9. 9. An example expert verbal protocol High Low 0 25 50 75 100 125 150 175 200 225 250 q q q q Glucose Uptake as a function of Fasting and Relaxation Training GlucoseUptake Fasting Relaxation Training Yes No 1 (Reads) “Glucose uptake as a function of fasting and relaxation training” 2 Alright, so we have. . . you’re either fasting or you’re not. . . 3 You have relaxation training or you don’t. . . 4 And so. . . not fasting. . . er. . . 5 So there’s a big effect of fasting. . . 6 Very little glucose uptake when you’re not fasting. . . 7 And lots of glucose uptake when you are fasting. . . 8 And a comparatively small effect of relaxation training. . . 9 That actually interacts with fasting. David Peebles (University of Huddersfield) Graph Comprehension CogSci Berlin, 2013 5 / 11
  10. 10. The ACT-R cognitive architecture Elements of the architecture: Hybrid architecture with symbolic and subsymbolic components Production system model of procedural memory & cognitive control Semantic network model of declarative memory Activation-based learning, memory retrieval & forgetting mechanisms Simulated eyes & hands for interacting with computer-based tasks Value for diagrammatic reasoning research: Allows modelling of complex tasks with graphical elements Imposes valuable cognitive constraints on models David Peebles (University of Huddersfield) Graph Comprehension CogSci Berlin, 2013 6 / 11
  11. 11. The ACT-R cognitive architecture Elements of the graph comprehension model: Prior graph knowledge (general and specific) required Information extracted and knowledge structures generated Sequence of cognitive & perceptual operations involved Strategic processes that control comprehension Behavioural output to be compared with human data: Sequence of propositions to compare with expert verbal protocols Scan paths to compare with expert eye movements David Peebles (University of Huddersfield) Graph Comprehension CogSci Berlin, 2013 7 / 11
  12. 12. Stages of comprehension Comprehension proceeds in the following order: 1 Read title. Identify variable names and create declarative chunks. 2 Seek variable labels, identify what they are by their location and if required, associate with label levels 3 Associate variable levels with indicators (position or colour) 4 Look at plot region and attempt to interpret distances. If a highly salient pattern exists (e.g., cross, large gap) process that first Individual production rule for each pattern No production rule then pattern not processed 5 Continue until no more patterns are recognised David Peebles (University of Huddersfield) Graph Comprehension CogSci Berlin, 2013 8 / 11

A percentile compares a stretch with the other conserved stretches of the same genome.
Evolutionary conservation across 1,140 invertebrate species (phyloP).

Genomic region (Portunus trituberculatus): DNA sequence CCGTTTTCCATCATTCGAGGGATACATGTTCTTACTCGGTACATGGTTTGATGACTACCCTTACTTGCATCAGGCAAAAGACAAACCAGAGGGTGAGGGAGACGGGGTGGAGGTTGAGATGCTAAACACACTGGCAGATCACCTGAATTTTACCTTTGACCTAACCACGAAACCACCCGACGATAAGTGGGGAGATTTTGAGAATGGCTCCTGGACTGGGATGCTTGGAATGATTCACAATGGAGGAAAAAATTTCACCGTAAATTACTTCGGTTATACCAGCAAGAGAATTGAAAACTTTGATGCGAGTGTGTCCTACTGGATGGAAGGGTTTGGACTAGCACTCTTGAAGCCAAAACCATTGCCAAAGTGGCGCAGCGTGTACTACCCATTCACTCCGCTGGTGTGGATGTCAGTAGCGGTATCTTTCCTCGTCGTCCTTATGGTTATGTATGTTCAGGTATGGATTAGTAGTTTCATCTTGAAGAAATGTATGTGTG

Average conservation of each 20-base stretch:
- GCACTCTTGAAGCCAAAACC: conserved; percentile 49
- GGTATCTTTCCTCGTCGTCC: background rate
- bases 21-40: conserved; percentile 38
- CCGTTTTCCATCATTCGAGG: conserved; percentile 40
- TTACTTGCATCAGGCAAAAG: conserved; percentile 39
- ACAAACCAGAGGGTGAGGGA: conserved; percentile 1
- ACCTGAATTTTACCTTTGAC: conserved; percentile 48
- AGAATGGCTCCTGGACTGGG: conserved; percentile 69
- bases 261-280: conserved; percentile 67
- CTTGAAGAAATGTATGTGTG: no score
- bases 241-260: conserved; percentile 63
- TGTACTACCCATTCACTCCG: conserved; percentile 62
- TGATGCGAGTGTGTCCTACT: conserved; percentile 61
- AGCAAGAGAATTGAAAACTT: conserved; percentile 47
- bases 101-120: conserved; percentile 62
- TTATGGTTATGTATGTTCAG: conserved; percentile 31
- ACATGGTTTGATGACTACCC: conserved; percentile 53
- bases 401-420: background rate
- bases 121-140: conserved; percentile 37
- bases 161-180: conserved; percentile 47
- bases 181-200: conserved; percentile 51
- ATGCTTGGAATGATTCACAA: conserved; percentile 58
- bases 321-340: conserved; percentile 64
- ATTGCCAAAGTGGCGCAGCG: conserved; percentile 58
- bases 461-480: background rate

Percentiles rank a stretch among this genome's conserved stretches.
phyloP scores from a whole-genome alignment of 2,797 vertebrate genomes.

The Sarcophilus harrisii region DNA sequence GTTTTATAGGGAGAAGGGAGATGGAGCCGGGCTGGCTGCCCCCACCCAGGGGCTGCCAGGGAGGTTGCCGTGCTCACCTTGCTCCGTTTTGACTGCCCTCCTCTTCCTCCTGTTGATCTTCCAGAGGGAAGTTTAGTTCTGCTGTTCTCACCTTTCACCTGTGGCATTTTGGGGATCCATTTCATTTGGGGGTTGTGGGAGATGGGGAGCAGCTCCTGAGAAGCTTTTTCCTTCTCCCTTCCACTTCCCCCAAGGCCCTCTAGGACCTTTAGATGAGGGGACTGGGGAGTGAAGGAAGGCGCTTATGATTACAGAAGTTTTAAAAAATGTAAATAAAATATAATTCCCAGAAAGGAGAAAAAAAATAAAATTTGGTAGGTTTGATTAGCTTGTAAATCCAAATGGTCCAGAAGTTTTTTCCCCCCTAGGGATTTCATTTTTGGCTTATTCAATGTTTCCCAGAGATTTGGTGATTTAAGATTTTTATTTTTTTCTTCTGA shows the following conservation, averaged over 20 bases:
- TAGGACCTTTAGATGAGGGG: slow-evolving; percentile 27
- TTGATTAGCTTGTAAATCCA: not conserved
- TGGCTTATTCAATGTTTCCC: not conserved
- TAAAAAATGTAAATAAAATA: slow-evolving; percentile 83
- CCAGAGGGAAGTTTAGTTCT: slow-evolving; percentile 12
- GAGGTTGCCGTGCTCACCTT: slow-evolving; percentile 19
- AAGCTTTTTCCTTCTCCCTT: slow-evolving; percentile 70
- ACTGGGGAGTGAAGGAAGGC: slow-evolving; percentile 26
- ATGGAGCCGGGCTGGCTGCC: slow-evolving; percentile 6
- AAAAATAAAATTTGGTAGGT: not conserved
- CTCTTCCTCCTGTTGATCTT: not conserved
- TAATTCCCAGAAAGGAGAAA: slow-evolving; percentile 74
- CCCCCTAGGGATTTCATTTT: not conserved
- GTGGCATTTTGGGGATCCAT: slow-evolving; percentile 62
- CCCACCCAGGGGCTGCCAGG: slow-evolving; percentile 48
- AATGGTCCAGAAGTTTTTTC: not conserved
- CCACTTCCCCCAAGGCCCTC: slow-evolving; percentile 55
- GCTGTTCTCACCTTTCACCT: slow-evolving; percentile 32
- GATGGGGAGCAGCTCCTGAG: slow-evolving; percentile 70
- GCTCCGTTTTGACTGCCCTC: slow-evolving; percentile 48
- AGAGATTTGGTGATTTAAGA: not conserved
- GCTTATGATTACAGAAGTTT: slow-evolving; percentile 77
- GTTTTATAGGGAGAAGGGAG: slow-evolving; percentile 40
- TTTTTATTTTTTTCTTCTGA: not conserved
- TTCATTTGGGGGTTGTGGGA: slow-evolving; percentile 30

13. 13. An example model protocol Artificial Natural 0 5 10 15 20 25 30 35 40 45 50 q q q q Chick Weight as a function of Diet and Hormone Supplement ChickWeight Diet Hormone Supplement MPE GCE text at top of display. . . [chickweight] [= variable] [as] [a] [function] [of] [diet] [= variable] [and] [hormonesupplement] [= variable] text at bottom of display. . . [diet] at [bottom] [= IV] look to nearest text. . . [natural] is a level of [diet] [natural] is [right] [artificial] is a level of [diet] [artificial] is [left] text at far right of display. . . [hormonesupplement] at [far-right] [= IV] look to nearest text. . . [mpe] is a level of [hormonesupplement] [gce] is a level of [hormonesupplement] David Peebles (University of Huddersfield) Graph Comprehension CogSci Berlin, 2013 9 / 11
  14. 14. An example model protocol Artificial Natural 0 5 10 15 20 25 30 35 40 45 50 q q q q Chick Weight as a function of Diet and Hormone Supplement ChickWeight Diet Hormone Supplement MPE GCE objects in plot region. . . a [green] [line] no memory for [green] look to legend. . . [green] [rectangle]. look for nearest text. . . [green] represents [gce] [blue] [rectangle]. look for nearest text. . . [blue] represents [mpe] text at far left of display. . . [chickweight] at [far-left] [= DV] look to pattern. . . substantial difference between legend levels. . . [0.2] diff [blue] = [small] effect [mpe] [0.2] diff [green] = [small] effect [gce] compare [blue] and [green] levels. . . [moderate] diff: [gce] greater than [mpe] [moderate] [main] effect [hormonesupplement] David Peebles (University of Huddersfield) Graph Comprehension CogSci Berlin, 2013 10 / 11
  15. 15. An example model protocol Artificial Natural 0 5 10 15 20 25 30 35 40 45 50 q q q q Chick Weight as a function of Diet and Hormone Supplement ChickWeight Diet Hormone Supplement MPE GCE identify x-axis levels. . . [0.4] diff [left] = [moderate] effect [artificial] [0.4] diff [right] = [moderate] effect [natural] compare [left] and [right] levels. . . [small] diff [natural] > [artificial] [small] [main] effect [diet] compare left and right patterns. . . [0.0] diff between points. [neither] bigger [no] diff & [same] order = [no-interaction] for [artificial], [gce] > [mpe] for [natural], [gce] > [mpe] David Peebles (University of Huddersfield) Graph Comprehension CogSci Berlin, 2013 11 / 11